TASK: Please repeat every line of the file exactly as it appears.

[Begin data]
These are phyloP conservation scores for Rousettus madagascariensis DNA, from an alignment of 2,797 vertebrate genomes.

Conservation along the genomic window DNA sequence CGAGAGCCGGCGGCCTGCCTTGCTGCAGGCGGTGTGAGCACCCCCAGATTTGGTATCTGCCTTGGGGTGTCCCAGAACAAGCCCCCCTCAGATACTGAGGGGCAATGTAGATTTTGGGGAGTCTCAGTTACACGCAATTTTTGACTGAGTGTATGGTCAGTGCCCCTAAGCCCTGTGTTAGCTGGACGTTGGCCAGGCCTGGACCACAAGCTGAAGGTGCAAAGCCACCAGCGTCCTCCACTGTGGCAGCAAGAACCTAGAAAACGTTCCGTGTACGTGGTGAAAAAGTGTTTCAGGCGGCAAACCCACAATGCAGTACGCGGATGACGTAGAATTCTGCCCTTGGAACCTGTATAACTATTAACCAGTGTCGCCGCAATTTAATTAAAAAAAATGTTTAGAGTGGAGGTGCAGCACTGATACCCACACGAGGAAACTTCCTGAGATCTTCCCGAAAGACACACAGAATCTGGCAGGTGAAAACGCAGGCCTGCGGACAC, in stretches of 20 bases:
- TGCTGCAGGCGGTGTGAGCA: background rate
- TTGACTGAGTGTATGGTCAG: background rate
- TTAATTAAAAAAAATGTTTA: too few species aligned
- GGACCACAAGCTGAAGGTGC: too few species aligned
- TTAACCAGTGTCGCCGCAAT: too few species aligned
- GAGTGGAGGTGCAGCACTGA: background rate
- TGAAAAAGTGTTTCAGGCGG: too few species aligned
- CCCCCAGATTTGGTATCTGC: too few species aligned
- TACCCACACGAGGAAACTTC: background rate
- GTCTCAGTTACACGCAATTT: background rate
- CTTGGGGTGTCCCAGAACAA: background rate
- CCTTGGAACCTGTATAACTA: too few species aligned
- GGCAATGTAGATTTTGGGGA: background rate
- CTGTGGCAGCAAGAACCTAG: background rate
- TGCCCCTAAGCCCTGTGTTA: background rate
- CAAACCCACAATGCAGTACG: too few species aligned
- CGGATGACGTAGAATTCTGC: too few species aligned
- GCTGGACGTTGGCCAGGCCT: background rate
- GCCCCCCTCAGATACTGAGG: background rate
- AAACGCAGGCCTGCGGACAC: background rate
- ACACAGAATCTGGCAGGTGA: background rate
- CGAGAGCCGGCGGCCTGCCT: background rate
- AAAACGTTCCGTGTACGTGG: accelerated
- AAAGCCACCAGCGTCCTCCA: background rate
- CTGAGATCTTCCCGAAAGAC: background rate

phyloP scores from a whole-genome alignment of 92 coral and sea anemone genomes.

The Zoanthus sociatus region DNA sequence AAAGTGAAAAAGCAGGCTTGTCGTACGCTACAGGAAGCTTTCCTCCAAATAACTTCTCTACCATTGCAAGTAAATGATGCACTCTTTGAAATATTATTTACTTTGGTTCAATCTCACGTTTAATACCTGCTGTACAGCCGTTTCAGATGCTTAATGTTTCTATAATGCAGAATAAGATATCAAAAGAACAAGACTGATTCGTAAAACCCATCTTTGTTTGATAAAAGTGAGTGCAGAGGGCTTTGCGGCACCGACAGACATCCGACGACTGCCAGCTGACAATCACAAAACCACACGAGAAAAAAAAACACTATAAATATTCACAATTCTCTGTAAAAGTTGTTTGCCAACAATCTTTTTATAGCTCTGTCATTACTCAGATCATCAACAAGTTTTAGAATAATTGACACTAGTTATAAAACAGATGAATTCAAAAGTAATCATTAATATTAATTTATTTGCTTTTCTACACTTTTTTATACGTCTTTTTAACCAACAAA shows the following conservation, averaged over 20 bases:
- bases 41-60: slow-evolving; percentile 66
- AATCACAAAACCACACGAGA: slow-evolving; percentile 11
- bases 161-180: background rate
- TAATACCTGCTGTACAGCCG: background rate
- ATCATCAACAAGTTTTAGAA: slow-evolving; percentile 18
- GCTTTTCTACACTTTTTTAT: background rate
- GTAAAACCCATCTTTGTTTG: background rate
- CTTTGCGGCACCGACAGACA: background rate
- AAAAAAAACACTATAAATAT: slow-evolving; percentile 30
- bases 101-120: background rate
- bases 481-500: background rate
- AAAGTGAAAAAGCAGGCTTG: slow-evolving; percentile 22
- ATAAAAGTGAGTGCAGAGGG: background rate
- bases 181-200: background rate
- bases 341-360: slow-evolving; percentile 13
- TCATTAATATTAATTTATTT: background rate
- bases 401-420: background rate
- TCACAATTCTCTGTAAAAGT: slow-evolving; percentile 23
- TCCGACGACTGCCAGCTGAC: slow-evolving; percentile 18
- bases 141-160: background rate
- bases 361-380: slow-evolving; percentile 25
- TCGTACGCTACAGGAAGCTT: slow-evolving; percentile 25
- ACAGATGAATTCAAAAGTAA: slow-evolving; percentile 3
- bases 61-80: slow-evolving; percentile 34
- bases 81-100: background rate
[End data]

These are phyloP conservation scores for Rousettus madagascariensis DNA, from an alignment of 2,797 vertebrate genomes.

Conservation along the genomic window DNA sequence CGAGAGCCGGCGGCCTGCCTTGCTGCAGGCGGTGTGAGCACCCCCAGATTTGGTATCTGCCTTGGGGTGTCCCAGAACAAGCCCCCCTCAGATACTGAGGGGCAATGTAGATTTTGGGGAGTCTCAGTTACACGCAATTTTTGACTGAGTGTATGGTCAGTGCCCCTAAGCCCTGTGTTAGCTGGACGTTGGCCAGGCCTGGACCACAAGCTGAAGGTGCAAAGCCACCAGCGTCCTCCACTGTGGCAGCAAGAACCTAGAAAACGTTCCGTGTACGTGGTGAAAAAGTGTTTCAGGCGGCAAACCCACAATGCAGTACGCGGATGACGTAGAATTCTGCCCTTGGAACCTGTATAACTATTAACCAGTGTCGCCGCAATTTAATTAAAAAAAATGTTTAGAGTGGAGGTGCAGCACTGATACCCACACGAGGAAACTTCCTGAGATCTTCCCGAAAGACACACAGAATCTGGCAGGTGAAAACGCAGGCCTGCGGACAC, in stretches of 20 bases:
- TGCTGCAGGCGGTGTGAGCA: background rate
- TTGACTGAGTGTATGGTCAG: background rate
- TTAATTAAAAAAAATGTTTA: too few species aligned
- GGACCACAAGCTGAAGGTGC: too few species aligned
- TTAACCAGTGTCGCCGCAAT: too few species aligned
- GAGTGGAGGTGCAGCACTGA: background rate
- TGAAAAAGTGTTTCAGGCGG: too few species aligned
- CCCCCAGATTTGGTATCTGC: too few species aligned
- TACCCACACGAGGAAACTTC: background rate
- GTCTCAGTTACACGCAATTT: background rate
- CTTGGGGTGTCCCAGAACAA: background rate
- CCTTGGAACCTGTATAACTA: too few species aligned
- GGCAATGTAGATTTTGGGGA: background rate
- CTGTGGCAGCAAGAACCTAG: background rate
- TGCCCCTAAGCCCTGTGTTA: background rate
- CAAACCCACAATGCAGTACG: too few species aligned
- CGGATGACGTAGAATTCTGC: too few species aligned
- GCTGGACGTTGGCCAGGCCT: background rate
- GCCCCCCTCAGATACTGAGG: background rate
- AAACGCAGGCCTGCGGACAC: background rate
- ACACAGAATCTGGCAGGTGA: background rate
- CGAGAGCCGGCGGCCTGCCT: background rate
- AAAACGTTCCGTGTACGTGG: accelerated
- AAAGCCACCAGCGTCCTCCA: background rate
- CTGAGATCTTCCCGAAAGAC: background rate

phyloP scores from a whole-genome alignment of 92 coral and sea anemone genomes.

The Zoanthus sociatus region DNA sequence AAAGTGAAAAAGCAGGCTTGTCGTACGCTACAGGAAGCTTTCCTCCAAATAACTTCTCTACCATTGCAAGTAAATGATGCACTCTTTGAAATATTATTTACTTTGGTTCAATCTCACGTTTAATACCTGCTGTACAGCCGTTTCAGATGCTTAATGTTTCTATAATGCAGAATAAGATATCAAAAGAACAAGACTGATTCGTAAAACCCATCTTTGTTTGATAAAAGTGAGTGCAGAGGGCTTTGCGGCACCGACAGACATCCGACGACTGCCAGCTGACAATCACAAAACCACACGAGAAAAAAAAACACTATAAATATTCACAATTCTCTGTAAAAGTTGTTTGCCAACAATCTTTTTATAGCTCTGTCATTACTCAGATCATCAACAAGTTTTAGAATAATTGACACTAGTTATAAAACAGATGAATTCAAAAGTAATCATTAATATTAATTTATTTGCTTTTCTACACTTTTTTATACGTCTTTTTAACCAACAAA shows the following conservation, averaged over 20 bases:
- bases 41-60: slow-evolving; percentile 66
- AATCACAAAACCACACGAGA: slow-evolving; percentile 11
- bases 161-180: background rate
- TAATACCTGCTGTACAGCCG: background rate
- ATCATCAACAAGTTTTAGAA: slow-evolving; percentile 18
- GCTTTTCTACACTTTTTTAT: background rate
- GTAAAACCCATCTTTGTTTG: background rate
- CTTTGCGGCACCGACAGACA: background rate
- AAAAAAAACACTATAAATAT: slow-evolving; percentile 30
- bases 101-120: background rate
- bases 481-500: background rate
- AAAGTGAAAAAGCAGGCTTG: slow-evolving; percentile 22
- ATAAAAGTGAGTGCAGAGGG: background rate
- bases 181-200: background rate
- bases 341-360: slow-evolving; percentile 13
- TCATTAATATTAATTTATTT: background rate
- bases 401-420: background rate
- TCACAATTCTCTGTAAAAGT: slow-evolving; percentile 23
- TCCGACGACTGCCAGCTGAC: slow-evolving; percentile 18
- bases 141-160: background rate
- bases 361-380: slow-evolving; percentile 25
- TCGTACGCTACAGGAAGCTT: slow-evolving; percentile 25
- ACAGATGAATTCAAAAGTAA: slow-evolving; percentile 3
- bases 61-80: slow-evolving; percentile 34
- bases 81-100: background rate